In her youth, Eleanor bowled on their Brunswick office team. Later, she and Fred were in a bowling league. They also square danced for many years. At family parties and community events, the floor often cleared to watch them polka. They danced like silk on ice.

Eleanor was an expert seamstress. She often upholstered well-worn chairs and sofas. She also made clothes for herself, for Fred, and their children, including their square dance outfits, wedding dresses for at least three nieces and her daughter-in-law Barbara, and the bridesmaid’s dresses and men’s suits for Ken and Barbara’s wedding. Her largest single project was designing and triple-stitching forty yards of canvas for the top of their home-made camp trailer. She taught Carol to sew, and Carol is an avid seamstress to this day.

Among Eleanor’s favorite events were their annual summer camping trips. These began when the children were tots and continued until Ken was out of college. In fact, Ken learned to crawl while they were camping in the Ozarks. They often joined Lillian’s family and the family of Fred’s younger brother Norman for these trips. They camped throughout the Midwest and had two trips to the east coast to visit Mel’s family in Philadelphia. After moving to Arizona, Fred and Eleanor went on two cruises with Lillian and Wilbur: Alaska and the Caribbean. Their favorite trips, however, were two visits to Ken and his family in Germany in the ’80s when Ken was stationed at U.S. military installations with the American Red Cross.

Eleanor’s mind was sharp throughout her life. She loved to read and to solve crossword puzzles—the harder, the better. Even after her right eye became mostly useless from macular degeneration, she continued to read. In her 90s, she used a Nook e-reader and cranked up the font to a legible size. She usually finished two books per month until her final week.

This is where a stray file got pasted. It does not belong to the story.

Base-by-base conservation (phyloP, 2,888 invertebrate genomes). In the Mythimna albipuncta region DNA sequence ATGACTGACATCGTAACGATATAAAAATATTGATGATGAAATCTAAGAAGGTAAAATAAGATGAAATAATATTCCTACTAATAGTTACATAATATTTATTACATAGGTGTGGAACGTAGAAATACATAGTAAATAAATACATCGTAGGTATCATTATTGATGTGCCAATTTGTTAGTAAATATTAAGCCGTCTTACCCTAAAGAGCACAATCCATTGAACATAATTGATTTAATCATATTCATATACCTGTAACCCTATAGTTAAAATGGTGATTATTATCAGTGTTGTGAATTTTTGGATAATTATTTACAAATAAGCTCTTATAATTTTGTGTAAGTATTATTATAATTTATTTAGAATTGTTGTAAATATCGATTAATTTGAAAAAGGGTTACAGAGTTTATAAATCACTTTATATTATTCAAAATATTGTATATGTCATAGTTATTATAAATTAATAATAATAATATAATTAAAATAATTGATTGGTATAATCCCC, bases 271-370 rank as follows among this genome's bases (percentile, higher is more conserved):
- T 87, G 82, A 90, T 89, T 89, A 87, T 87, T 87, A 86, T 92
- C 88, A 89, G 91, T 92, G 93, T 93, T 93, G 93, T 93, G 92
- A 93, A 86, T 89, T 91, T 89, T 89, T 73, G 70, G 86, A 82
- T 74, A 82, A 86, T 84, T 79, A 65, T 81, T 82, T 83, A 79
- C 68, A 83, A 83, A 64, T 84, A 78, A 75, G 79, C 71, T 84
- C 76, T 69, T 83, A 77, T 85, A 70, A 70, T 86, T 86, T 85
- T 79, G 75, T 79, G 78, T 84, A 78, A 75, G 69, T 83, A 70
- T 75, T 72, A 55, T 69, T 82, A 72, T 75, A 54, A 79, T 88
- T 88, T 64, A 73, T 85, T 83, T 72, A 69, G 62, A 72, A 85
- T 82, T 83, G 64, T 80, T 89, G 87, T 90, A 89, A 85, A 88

Eleanor C. Gosse passed away on July 27, 2018, at Banner Baywood Hospital in Mesa, Arizona, due to long-term heart disease which she realized was terminal. She was on oxygen at home for her last seven months but was able to get around her house, care for herself, do household tasks, cook, and, most importantly, bake cookies until her final week. In her last year, she was in the hospital three times to regulate her heart rate and blood pressure. She received excellent care from Arizona Palliative Home Care in her last two months. (They are a branch of Hospice of the Valley, who helped Eleanor and Ken care for Fred during his final three days fifteen years earlier). Two weeks after her 99th birthday, she felt poorly. At her request, we took her to the emergency room in the evening. She became unresponsive on the second day, and surrounded by children, grandchildren, nieces and nephews, and Carol’s pastor, she passed on peacefully.

She is survived by her children Carol Deike and Ken Gosse and Ken’s wife Barbara Gosse; grandchildren Lee Reeder, Dawn Deike, Denise Boland, Andrew Dunleavy, Jeremy Gosse, Katherine Gosse, and Christina Gosse; great grandchildren Caitlin Dunleavy, Declan Dunleavy, Alaura Dunleavy, Emelia Boland, Nora Gosse, Abigail Bason, and Max Bason; and siblings Leone Anderson and Melvin Castell.

Visitation, the funeral service, and a reception are scheduled at Lakeshore Mortuary, Mesa, AZ, on Friday, August 3rd, 2018, starting at 10:00 a.m. Eleanor will be cremated then rest next to Fred at Green Acres Mortuary and Cemetery in Scottsdale, AZ.